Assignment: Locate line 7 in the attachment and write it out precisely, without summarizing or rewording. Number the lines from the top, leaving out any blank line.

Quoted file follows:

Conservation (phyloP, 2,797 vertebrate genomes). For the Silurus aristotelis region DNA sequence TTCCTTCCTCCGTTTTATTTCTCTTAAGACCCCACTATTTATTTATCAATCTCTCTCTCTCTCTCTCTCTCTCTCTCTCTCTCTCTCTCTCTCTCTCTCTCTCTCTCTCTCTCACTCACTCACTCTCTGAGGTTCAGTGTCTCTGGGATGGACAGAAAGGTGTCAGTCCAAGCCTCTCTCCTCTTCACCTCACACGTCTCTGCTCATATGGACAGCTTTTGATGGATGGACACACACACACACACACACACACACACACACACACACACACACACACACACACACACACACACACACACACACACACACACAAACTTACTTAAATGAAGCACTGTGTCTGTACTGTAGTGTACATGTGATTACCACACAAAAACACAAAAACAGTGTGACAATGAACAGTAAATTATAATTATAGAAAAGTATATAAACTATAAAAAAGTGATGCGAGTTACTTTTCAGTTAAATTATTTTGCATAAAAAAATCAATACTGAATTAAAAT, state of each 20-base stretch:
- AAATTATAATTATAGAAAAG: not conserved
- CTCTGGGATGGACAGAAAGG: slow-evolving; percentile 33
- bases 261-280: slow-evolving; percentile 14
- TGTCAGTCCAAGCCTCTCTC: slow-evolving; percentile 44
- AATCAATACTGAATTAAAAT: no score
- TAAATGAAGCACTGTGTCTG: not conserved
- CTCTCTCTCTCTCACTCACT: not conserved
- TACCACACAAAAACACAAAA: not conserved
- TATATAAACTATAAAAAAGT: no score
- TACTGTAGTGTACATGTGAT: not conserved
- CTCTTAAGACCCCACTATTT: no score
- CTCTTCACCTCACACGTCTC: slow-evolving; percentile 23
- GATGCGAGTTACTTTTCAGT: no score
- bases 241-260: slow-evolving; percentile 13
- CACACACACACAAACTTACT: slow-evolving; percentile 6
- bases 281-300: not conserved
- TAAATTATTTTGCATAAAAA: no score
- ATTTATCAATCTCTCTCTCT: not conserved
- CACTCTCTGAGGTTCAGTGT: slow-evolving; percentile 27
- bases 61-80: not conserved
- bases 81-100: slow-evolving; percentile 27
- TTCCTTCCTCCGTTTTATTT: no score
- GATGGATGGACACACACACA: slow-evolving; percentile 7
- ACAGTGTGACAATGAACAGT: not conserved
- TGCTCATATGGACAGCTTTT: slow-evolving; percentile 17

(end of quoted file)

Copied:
- TAAATGAAGCACTGTGTCTG: not conserved